This is something I learned from BJ Fogg's book, "Tiny Habits" and it super simple, yet can be incredibly effective for eliciting behavior change.** Remember, no matter how you want to categorize it, whenever we're trying to create better versions of ourselves, it's all behavior change.
Increasing the frequency of going to the gym = behavior change
Eating breakfast first thing in the AM = behavior change
The list goes on and on.
Let's dig into how to MAP your habits.
M = Motivation. How motivated are you to change this behavior? Things that can effect your motivation include:
-seeking pleasure/avoiding pain
-social acceptance/social rejection
A = Ability. Do you have the ability to change this behavior? Variables that factor in here include:
-how far away from your current routine is this new behavior?
P = Prompt. What are you going to use to facilitate the behavior change? There are 3 different things to highlight here.
1) Spark - type of prompt that elicits immediate motivation. If you look in the mirror and aren't happy with the way you look and feel then you will adopt the behaviors that are required to change that feeling (either acceptance or behaviors that will result in looking and feeling better).
2) Facilitator - type of prompt to use when motivation is high, but ability is low. You might be highly motivated to start eating better, but you don't believe you have enough money to eat healthy. You would then seek out grocery stores where you can find healthy, high-quality food at a price that fits your budget.
3) Signal - type of prompt used for high motivation and high ability. In order to look and feel better you believe you need to find a personal trainer. So you set your Google calendar up for a daily reminder to spend 10 minutes per day researching personal trainers in your area until you find one that fits your needs and preferences.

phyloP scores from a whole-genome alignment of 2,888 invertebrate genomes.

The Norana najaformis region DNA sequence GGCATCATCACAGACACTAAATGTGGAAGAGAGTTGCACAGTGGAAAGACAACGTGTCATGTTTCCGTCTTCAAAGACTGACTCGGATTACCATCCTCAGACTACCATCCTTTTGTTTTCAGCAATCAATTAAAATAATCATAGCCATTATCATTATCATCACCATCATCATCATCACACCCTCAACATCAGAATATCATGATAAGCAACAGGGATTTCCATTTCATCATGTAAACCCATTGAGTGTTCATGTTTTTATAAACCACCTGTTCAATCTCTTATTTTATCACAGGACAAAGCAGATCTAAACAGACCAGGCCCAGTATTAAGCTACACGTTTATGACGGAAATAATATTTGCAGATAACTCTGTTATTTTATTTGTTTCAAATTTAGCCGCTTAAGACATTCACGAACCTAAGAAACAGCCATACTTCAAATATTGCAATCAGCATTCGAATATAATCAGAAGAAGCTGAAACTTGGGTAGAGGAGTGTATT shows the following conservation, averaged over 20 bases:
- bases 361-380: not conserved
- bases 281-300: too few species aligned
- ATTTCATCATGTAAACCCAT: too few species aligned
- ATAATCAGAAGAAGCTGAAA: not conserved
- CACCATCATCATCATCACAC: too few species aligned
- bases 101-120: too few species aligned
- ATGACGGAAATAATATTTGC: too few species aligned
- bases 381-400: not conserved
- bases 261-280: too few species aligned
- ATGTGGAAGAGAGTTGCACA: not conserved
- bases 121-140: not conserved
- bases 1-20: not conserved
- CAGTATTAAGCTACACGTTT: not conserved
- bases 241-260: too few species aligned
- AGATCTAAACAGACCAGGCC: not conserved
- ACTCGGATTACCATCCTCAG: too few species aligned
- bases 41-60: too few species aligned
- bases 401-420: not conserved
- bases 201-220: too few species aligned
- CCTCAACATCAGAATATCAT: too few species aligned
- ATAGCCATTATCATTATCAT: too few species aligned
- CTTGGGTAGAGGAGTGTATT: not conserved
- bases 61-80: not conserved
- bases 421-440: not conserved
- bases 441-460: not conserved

The big things to look at first are M & A. Specifically with A, you should look at "how far away from your current routine is this new behavior?". If it's too far gone from your regular routine, then no matter how motviated (M) you are, then you will likely fail with implementing the new behavior.
For example, if you don't work out at all right now and you're motivated to start working out every day and commit to that, the likelihood of you sustaining that is slim-to-none. You won't even start doing it and then realize it's too much and do the next logical thing which would be to scale back the number of days. You're much more likely to go back to doing nothing because you're going to feel like a failure and that you're not capable.
And make sure your confidence is high on your ability to follow through.
If you're not a 9 or higher on your confidence with your motivation and your ability, then seek a more simple, not as threatening behavior to change.
Using the above example of going from no days of working out to 7 per week, a more logical thing to do would be to set the goal of going 2x per week.
"I'm going to work with a personal trainer 2x per week. I will schedule my sessions for Tuesday's and Friday's at 6 AM. I will pack my gym bag and set it on the floor next to my bed on Monday and Thursday evening so I'm ready to go the next morning"
Go with simple. Be confident (9 or higher). Use prompts.
**I do not want any of BJ's work to be misinterpreted so it's important for me to state that the interpretation and implementation of the examples in this email are my own. The MAP concept is 100% BJ's.